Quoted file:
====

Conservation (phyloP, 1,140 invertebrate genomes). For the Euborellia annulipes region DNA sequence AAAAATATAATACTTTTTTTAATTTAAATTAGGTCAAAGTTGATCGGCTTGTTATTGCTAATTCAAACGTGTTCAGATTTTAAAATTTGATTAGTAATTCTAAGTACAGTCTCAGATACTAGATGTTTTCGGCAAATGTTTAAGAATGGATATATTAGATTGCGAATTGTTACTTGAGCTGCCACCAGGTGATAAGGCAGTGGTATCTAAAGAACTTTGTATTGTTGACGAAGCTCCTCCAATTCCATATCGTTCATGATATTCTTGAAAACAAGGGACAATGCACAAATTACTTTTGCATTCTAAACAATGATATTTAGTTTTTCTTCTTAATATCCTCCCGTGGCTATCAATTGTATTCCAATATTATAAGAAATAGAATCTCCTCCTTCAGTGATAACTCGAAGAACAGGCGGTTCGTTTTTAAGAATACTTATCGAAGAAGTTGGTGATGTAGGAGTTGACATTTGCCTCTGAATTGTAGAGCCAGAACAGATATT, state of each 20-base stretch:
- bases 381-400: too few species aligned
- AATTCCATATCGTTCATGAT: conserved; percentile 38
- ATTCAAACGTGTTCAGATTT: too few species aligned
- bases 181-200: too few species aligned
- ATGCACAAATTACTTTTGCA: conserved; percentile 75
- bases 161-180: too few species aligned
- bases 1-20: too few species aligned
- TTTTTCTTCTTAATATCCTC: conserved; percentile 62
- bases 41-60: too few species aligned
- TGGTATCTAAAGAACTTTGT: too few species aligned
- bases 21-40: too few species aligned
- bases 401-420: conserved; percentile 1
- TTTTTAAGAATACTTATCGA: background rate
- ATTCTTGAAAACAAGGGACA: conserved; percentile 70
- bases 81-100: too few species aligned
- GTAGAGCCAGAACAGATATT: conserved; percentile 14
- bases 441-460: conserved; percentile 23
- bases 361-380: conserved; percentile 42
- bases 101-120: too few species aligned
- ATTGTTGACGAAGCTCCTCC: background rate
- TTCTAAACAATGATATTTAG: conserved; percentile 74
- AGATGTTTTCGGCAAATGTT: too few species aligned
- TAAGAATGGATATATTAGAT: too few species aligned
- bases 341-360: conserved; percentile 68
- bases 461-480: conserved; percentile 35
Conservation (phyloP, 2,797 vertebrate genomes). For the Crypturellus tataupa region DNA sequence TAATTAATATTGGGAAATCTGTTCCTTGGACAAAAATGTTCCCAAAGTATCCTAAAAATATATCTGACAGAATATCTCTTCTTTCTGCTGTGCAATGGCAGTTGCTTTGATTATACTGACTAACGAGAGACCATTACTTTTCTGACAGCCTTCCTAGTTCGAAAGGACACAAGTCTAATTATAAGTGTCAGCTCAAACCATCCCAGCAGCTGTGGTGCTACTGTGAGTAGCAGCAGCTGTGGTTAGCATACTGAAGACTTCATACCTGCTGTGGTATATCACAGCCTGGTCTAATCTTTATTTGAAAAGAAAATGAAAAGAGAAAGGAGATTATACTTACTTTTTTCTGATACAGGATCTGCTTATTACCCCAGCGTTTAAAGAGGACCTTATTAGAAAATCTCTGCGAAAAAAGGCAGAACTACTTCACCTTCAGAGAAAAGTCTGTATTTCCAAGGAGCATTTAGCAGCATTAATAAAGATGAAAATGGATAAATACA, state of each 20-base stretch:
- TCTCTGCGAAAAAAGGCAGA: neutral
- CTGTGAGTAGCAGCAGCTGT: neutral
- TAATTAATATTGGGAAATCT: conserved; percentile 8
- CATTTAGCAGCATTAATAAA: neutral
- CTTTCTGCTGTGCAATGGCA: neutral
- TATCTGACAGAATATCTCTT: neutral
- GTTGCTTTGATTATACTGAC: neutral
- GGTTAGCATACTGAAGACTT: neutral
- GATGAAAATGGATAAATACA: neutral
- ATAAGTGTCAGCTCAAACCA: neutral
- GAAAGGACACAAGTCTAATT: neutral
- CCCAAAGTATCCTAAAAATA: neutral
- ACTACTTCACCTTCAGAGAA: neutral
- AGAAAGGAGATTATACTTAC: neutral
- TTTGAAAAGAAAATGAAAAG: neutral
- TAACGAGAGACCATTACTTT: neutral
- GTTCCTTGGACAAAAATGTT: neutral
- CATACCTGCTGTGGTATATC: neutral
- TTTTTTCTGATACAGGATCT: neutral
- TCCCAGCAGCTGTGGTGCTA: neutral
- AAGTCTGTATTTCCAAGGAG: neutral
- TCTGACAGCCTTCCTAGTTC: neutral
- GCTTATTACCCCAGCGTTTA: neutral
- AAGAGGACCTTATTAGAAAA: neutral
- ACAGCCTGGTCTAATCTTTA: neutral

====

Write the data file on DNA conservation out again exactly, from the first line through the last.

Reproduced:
Conservation (phyloP, 1,140 invertebrate genomes). For the Euborellia annulipes region DNA sequence AAAAATATAATACTTTTTTTAATTTAAATTAGGTCAAAGTTGATCGGCTTGTTATTGCTAATTCAAACGTGTTCAGATTTTAAAATTTGATTAGTAATTCTAAGTACAGTCTCAGATACTAGATGTTTTCGGCAAATGTTTAAGAATGGATATATTAGATTGCGAATTGTTACTTGAGCTGCCACCAGGTGATAAGGCAGTGGTATCTAAAGAACTTTGTATTGTTGACGAAGCTCCTCCAATTCCATATCGTTCATGATATTCTTGAAAACAAGGGACAATGCACAAATTACTTTTGCATTCTAAACAATGATATTTAGTTTTTCTTCTTAATATCCTCCCGTGGCTATCAATTGTATTCCAATATTATAAGAAATAGAATCTCCTCCTTCAGTGATAACTCGAAGAACAGGCGGTTCGTTTTTAAGAATACTTATCGAAGAAGTTGGTGATGTAGGAGTTGACATTTGCCTCTGAATTGTAGAGCCAGAACAGATATT, state of each 20-base stretch:
- bases 381-400: too few species aligned
- AATTCCATATCGTTCATGAT: conserved; percentile 38
- ATTCAAACGTGTTCAGATTT: too few species aligned
- bases 181-200: too few species aligned
- ATGCACAAATTACTTTTGCA: conserved; percentile 75
- bases 161-180: too few species aligned
- bases 1-20: too few species aligned
- TTTTTCTTCTTAATATCCTC: conserved; percentile 62
- bases 41-60: too few species aligned
- TGGTATCTAAAGAACTTTGT: too few species aligned
- bases 21-40: too few species aligned
- bases 401-420: conserved; percentile 1
- TTTTTAAGAATACTTATCGA: background rate
- ATTCTTGAAAACAAGGGACA: conserved; percentile 70
- bases 81-100: too few species aligned
- GTAGAGCCAGAACAGATATT: conserved; percentile 14
- bases 441-460: conserved; percentile 23
- bases 361-380: conserved; percentile 42
- bases 101-120: too few species aligned
- ATTGTTGACGAAGCTCCTCC: background rate
- TTCTAAACAATGATATTTAG: conserved; percentile 74
- AGATGTTTTCGGCAAATGTT: too few species aligned
- TAAGAATGGATATATTAGAT: too few species aligned
- bases 341-360: conserved; percentile 68
- bases 461-480: conserved; percentile 35
Conservation (phyloP, 2,797 vertebrate genomes). For the Crypturellus tataupa region DNA sequence TAATTAATATTGGGAAATCTGTTCCTTGGACAAAAATGTTCCCAAAGTATCCTAAAAATATATCTGACAGAATATCTCTTCTTTCTGCTGTGCAATGGCAGTTGCTTTGATTATACTGACTAACGAGAGACCATTACTTTTCTGACAGCCTTCCTAGTTCGAAAGGACACAAGTCTAATTATAAGTGTCAGCTCAAACCATCCCAGCAGCTGTGGTGCTACTGTGAGTAGCAGCAGCTGTGGTTAGCATACTGAAGACTTCATACCTGCTGTGGTATATCACAGCCTGGTCTAATCTTTATTTGAAAAGAAAATGAAAAGAGAAAGGAGATTATACTTACTTTTTTCTGATACAGGATCTGCTTATTACCCCAGCGTTTAAAGAGGACCTTATTAGAAAATCTCTGCGAAAAAAGGCAGAACTACTTCACCTTCAGAGAAAAGTCTGTATTTCCAAGGAGCATTTAGCAGCATTAATAAAGATGAAAATGGATAAATACA, state of each 20-base stretch:
- TCTCTGCGAAAAAAGGCAGA: neutral
- CTGTGAGTAGCAGCAGCTGT: neutral
- TAATTAATATTGGGAAATCT: conserved; percentile 8
- CATTTAGCAGCATTAATAAA: neutral
- CTTTCTGCTGTGCAATGGCA: neutral
- TATCTGACAGAATATCTCTT: neutral
- GTTGCTTTGATTATACTGAC: neutral
- GGTTAGCATACTGAAGACTT: neutral
- GATGAAAATGGATAAATACA: neutral
- ATAAGTGTCAGCTCAAACCA: neutral
- GAAAGGACACAAGTCTAATT: neutral
- CCCAAAGTATCCTAAAAATA: neutral
- ACTACTTCACCTTCAGAGAA: neutral
- AGAAAGGAGATTATACTTAC: neutral
- TTTGAAAAGAAAATGAAAAG: neutral
- TAACGAGAGACCATTACTTT: neutral
- GTTCCTTGGACAAAAATGTT: neutral
- CATACCTGCTGTGGTATATC: neutral
- TTTTTTCTGATACAGGATCT: neutral
- TCCCAGCAGCTGTGGTGCTA: neutral
- AAGTCTGTATTTCCAAGGAG: neutral
- TCTGACAGCCTTCCTAGTTC: neutral
- GCTTATTACCCCAGCGTTTA: neutral
- AAGAGGACCTTATTAGAAAA: neutral
- ACAGCCTGGTCTAATCTTTA: neutral